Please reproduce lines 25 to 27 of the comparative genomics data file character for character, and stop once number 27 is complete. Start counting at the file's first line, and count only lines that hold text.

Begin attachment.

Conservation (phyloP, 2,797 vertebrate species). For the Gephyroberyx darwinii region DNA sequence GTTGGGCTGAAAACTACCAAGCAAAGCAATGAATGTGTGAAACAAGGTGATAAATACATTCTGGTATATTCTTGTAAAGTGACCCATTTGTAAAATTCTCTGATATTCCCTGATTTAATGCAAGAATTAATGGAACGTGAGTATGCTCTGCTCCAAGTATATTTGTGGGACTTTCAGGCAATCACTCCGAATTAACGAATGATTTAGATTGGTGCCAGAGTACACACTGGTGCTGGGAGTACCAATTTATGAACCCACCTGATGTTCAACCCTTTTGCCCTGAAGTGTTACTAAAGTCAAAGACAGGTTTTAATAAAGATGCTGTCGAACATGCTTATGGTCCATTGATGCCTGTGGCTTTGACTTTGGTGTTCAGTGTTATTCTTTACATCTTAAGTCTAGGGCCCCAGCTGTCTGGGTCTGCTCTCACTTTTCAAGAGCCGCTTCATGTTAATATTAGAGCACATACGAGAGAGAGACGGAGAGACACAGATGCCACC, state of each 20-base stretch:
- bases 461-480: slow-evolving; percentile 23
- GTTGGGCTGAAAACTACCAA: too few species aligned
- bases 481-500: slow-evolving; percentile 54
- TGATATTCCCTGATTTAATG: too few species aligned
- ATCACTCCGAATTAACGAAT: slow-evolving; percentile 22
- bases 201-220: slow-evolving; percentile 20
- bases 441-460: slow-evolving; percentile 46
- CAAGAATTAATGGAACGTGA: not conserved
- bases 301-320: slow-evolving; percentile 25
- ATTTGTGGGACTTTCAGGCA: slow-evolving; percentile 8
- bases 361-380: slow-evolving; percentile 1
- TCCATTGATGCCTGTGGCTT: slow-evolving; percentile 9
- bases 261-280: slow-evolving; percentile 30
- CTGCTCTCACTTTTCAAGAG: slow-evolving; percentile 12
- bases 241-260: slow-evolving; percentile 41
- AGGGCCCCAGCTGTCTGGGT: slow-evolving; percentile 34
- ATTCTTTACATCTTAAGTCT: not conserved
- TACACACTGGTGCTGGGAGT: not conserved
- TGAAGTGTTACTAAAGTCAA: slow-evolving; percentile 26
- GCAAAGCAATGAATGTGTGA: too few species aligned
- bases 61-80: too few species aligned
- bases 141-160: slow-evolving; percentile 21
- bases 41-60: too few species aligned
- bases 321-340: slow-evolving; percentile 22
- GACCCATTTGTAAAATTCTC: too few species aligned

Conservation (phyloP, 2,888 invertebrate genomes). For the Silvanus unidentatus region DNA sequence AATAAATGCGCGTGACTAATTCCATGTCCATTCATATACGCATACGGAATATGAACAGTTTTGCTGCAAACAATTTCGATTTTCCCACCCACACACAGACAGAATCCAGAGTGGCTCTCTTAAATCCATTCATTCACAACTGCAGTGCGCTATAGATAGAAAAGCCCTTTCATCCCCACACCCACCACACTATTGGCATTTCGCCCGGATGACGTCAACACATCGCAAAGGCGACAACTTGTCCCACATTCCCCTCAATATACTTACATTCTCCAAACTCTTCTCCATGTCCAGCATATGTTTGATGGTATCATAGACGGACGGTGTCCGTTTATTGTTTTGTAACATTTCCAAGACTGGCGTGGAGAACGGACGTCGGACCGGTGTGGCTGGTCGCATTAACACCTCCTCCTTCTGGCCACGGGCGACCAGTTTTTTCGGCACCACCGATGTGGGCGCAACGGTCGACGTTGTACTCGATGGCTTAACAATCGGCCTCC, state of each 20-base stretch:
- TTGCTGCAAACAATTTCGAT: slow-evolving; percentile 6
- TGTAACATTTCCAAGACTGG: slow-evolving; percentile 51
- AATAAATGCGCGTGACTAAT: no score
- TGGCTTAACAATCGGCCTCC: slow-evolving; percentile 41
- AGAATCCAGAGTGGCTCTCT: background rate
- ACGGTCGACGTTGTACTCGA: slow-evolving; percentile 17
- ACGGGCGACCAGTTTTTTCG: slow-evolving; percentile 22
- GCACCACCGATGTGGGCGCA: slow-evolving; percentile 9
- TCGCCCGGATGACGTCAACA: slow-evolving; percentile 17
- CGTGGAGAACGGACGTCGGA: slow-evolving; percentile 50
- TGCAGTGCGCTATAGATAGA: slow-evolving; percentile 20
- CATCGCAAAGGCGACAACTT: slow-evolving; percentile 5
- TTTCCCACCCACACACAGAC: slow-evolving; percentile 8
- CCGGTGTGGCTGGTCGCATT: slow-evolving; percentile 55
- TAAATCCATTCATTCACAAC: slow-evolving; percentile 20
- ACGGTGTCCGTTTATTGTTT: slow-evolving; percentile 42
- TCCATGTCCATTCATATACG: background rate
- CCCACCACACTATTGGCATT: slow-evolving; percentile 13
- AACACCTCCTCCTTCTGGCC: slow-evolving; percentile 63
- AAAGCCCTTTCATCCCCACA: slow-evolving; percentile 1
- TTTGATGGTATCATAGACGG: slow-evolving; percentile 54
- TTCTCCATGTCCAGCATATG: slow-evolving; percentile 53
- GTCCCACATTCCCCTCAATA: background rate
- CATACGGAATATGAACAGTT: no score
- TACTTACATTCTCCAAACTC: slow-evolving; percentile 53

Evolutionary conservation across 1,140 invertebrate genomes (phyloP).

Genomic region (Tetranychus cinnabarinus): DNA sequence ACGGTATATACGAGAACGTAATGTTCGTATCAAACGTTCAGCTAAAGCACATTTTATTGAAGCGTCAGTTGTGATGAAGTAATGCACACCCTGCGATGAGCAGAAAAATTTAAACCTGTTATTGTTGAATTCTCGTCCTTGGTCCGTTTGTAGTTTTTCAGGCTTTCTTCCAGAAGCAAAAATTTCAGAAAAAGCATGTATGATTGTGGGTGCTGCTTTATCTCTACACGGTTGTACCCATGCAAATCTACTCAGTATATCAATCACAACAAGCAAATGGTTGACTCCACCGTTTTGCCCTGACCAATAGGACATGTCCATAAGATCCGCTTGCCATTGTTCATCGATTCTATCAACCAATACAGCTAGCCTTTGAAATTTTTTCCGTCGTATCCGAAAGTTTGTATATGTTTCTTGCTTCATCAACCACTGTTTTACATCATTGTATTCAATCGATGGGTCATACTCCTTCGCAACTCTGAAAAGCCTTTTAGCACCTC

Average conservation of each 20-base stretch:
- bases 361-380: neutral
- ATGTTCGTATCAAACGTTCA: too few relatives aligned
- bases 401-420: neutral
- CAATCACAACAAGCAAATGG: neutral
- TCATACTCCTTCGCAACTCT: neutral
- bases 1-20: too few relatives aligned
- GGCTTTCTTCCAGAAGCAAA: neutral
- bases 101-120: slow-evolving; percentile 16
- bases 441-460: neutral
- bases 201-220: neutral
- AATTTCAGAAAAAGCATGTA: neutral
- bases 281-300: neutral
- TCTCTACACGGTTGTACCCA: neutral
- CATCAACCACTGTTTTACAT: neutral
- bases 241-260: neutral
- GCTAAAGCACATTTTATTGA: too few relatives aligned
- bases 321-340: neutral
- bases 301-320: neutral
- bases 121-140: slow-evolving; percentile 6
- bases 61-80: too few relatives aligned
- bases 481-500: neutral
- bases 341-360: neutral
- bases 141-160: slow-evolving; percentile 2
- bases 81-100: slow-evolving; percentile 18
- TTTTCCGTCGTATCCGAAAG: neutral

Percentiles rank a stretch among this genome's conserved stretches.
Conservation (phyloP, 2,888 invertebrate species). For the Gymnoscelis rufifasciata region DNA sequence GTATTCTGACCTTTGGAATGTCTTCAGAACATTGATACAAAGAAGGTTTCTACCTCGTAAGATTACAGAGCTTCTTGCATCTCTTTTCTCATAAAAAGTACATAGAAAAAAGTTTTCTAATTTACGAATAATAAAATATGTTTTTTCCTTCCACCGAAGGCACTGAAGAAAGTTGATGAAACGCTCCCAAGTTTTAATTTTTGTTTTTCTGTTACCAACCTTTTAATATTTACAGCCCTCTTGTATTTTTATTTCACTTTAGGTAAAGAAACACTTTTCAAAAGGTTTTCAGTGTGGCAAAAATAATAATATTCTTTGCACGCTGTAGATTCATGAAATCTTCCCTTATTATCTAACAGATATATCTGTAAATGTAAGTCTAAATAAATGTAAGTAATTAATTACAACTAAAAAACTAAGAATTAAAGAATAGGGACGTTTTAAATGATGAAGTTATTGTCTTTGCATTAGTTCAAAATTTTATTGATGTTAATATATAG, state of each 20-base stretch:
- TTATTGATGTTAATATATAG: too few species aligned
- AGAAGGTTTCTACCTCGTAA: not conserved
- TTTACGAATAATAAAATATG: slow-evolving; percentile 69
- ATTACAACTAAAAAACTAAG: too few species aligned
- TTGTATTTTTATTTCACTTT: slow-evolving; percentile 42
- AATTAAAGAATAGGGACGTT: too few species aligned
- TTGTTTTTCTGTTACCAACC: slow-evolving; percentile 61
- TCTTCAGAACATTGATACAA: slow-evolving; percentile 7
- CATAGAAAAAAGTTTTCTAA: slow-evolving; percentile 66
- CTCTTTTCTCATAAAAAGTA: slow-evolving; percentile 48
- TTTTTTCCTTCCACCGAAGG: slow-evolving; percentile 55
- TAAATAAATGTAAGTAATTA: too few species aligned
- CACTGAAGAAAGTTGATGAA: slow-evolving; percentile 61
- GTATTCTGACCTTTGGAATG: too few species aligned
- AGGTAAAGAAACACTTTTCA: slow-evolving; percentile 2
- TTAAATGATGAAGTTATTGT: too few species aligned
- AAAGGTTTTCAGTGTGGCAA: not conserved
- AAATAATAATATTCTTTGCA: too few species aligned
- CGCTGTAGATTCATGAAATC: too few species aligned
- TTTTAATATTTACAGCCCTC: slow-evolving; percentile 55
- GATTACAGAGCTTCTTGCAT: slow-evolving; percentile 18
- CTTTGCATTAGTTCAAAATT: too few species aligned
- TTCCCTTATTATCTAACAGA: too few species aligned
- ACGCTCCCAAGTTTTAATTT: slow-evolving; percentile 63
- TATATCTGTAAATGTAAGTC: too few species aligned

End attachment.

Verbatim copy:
- bases 321-340: slow-evolving; percentile 22
- GACCCATTTGTAAAATTCTC: too few species aligned

Conservation (phyloP, 2,888 invertebrate genomes). For the Silvanus unidentatus region DNA sequence AATAAATGCGCGTGACTAATTCCATGTCCATTCATATACGCATACGGAATATGAACAGTTTTGCTGCAAACAATTTCGATTTTCCCACCCACACACAGACAGAATCCAGAGTGGCTCTCTTAAATCCATTCATTCACAACTGCAGTGCGCTATAGATAGAAAAGCCCTTTCATCCCCACACCCACCACACTATTGGCATTTCGCCCGGATGACGTCAACACATCGCAAAGGCGACAACTTGTCCCACATTCCCCTCAATATACTTACATTCTCCAAACTCTTCTCCATGTCCAGCATATGTTTGATGGTATCATAGACGGACGGTGTCCGTTTATTGTTTTGTAACATTTCCAAGACTGGCGTGGAGAACGGACGTCGGACCGGTGTGGCTGGTCGCATTAACACCTCCTCCTTCTGGCCACGGGCGACCAGTTTTTTCGGCACCACCGATGTGGGCGCAACGGTCGACGTTGTACTCGATGGCTTAACAATCGGCCTCC, state of each 20-base stretch: